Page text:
On Perfectionism and Editing

You may have noticed that recently, I have revised and reuploaded Book 1. And you may be asking, “Why? It was done. You’re self-published. You already took three years to edit it!”

And this will go to show you two things:

1. A writer’s work is NEVER done, and

2. I’m a rabid perfectionist.

In truth, the real reason that I had made the choice to revise Book 1 again was because, frankly, I read it. And while I know the story, and I like the storyline, the way it read was just a bit clunky. It is obviously A First Book, and it read as such.

I figured that it would be in my best interest, both from the perspective of a reader and of an author/editor in my own right, to give it a glance-over and refine it a little bit just to where it would read a little bit more smoothly. The entire plotline stays the same.

Now, what does this imply to you? Aside from the fact that I’m slightly insane to consider revising a text that had taken me three years to revise the first time.

Opinion matters. At least to an author. If you’re reading this story, and you find something to nitpick about it, then that’s something that’s important to me. If you like the story, that’s my incentive to keep on with it. The story will continue if only owing to the fact that my being a writer is an incurable condition of the soul. But if you like it – then that’s a little extra for me to produce more of the story that my readers will like.

This breeds the perfectionism. Also an incurable condition of the soul.

I will be honest with you, there is no manuscript without errors. I have been reading over a lot of the books that I love, and notice plenty of errors everywhere. Not even Random House Publishing produces perfect manuscripts. My own books are hardly immune, and while Gayle and I spend an incredible amount of time gutting through each scene, there will be slip-ups. It’s part of being human, and considering that my books get longer by the volume, it’s an inevitability that things will slip up.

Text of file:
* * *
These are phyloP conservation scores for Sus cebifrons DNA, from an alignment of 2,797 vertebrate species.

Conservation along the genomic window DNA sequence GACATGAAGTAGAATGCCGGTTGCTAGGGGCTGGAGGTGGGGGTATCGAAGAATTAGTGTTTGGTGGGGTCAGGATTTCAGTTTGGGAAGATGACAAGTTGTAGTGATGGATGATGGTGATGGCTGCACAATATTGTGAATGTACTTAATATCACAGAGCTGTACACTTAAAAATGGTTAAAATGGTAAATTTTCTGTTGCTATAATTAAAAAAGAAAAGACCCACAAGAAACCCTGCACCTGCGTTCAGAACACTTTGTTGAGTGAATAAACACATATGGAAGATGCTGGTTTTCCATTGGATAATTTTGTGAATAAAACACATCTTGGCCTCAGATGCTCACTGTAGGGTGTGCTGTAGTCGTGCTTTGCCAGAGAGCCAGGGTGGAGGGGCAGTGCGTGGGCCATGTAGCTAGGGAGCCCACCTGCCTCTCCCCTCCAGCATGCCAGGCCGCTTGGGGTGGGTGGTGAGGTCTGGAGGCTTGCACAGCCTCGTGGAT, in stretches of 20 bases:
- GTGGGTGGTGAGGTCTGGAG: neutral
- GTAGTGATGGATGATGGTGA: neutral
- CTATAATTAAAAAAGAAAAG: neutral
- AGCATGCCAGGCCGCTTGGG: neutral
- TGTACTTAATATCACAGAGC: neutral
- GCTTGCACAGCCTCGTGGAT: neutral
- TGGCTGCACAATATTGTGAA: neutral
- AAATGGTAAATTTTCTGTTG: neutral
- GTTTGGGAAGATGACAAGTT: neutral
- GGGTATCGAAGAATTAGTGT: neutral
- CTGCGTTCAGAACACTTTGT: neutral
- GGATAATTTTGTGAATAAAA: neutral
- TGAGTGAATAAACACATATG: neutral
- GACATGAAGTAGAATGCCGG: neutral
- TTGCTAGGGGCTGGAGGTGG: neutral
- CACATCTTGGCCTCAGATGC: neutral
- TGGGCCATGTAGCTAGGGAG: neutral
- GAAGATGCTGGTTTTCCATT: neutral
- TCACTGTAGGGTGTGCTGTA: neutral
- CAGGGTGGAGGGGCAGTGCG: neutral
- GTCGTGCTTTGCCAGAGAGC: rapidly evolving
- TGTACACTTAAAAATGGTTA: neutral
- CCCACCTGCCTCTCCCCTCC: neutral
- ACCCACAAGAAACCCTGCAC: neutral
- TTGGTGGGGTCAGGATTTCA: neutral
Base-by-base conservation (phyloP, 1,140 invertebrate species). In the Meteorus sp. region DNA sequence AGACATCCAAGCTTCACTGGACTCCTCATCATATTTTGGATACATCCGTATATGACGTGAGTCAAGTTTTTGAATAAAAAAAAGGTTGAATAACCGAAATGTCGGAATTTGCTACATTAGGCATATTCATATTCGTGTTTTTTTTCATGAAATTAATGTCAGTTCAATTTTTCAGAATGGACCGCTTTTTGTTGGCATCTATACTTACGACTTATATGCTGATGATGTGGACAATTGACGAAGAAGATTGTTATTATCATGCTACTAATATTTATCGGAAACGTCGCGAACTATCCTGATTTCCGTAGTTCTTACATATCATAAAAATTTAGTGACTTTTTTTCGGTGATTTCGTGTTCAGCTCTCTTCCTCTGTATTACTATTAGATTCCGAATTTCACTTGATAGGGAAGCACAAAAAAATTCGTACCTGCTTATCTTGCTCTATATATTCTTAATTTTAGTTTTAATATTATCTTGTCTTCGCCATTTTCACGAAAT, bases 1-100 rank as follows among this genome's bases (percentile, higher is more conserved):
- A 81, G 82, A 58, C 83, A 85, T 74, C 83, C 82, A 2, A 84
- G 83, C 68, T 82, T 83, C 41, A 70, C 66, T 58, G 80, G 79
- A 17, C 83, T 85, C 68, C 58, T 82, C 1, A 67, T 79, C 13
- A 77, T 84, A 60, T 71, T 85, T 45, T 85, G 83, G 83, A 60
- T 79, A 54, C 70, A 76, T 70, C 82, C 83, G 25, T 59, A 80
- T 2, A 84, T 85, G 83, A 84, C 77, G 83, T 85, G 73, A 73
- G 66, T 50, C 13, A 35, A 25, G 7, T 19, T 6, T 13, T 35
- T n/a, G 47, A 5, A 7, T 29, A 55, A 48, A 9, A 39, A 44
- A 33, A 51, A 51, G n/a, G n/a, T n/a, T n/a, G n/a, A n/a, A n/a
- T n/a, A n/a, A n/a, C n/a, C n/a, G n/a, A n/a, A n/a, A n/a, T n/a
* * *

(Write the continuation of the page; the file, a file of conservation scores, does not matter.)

But this right here is the beauty of being a self-pub. It is all fixable.

Whether or not it is fixable, though, doesn’t stop me from trying my damndest to put my best foot forward. I lose sleep over the rewrites, and by the time the manuscript gets to Gayle for editing, I have already put in a good amount of time into getting it to That Point. That Point is not a perfect manuscript, and it took me the on-my-own experience in editing Book 1 to understand that. That Point is the point where I can release the book to the world, and feel that, between myself and Gayle, that we’ve done the best that we could.

And so, once again, Book 1 is re-released. Book 5 is pending completion. Book 4 is pending overhaul.

Back to business we get.



2 thoughts on “On Perfectionism and Editing

  1. I had saw you had taken it down to make some changes, so I was curious. I know what you mean, sometimes I’m afraid I’ll never get through the editing process of my WIPs, as I keep finding things to tweak. It’s an OCD’ers dream. :p

    1. Believe me, that’s the most daunting part. But the truth is, there is no such thing as a “completed” manuscript. I left the story to be exactly as it was before, and only changed the syntax errors that were throwing things off. Even right now, Book 3 had a glaring couple of errors (autocorrect moment completely kills one very key scene…) and I decided that it would not be any sweat to just touch up that couple of things. That’s the liberty of self-publication: you can allow yourself a little wiggle room.

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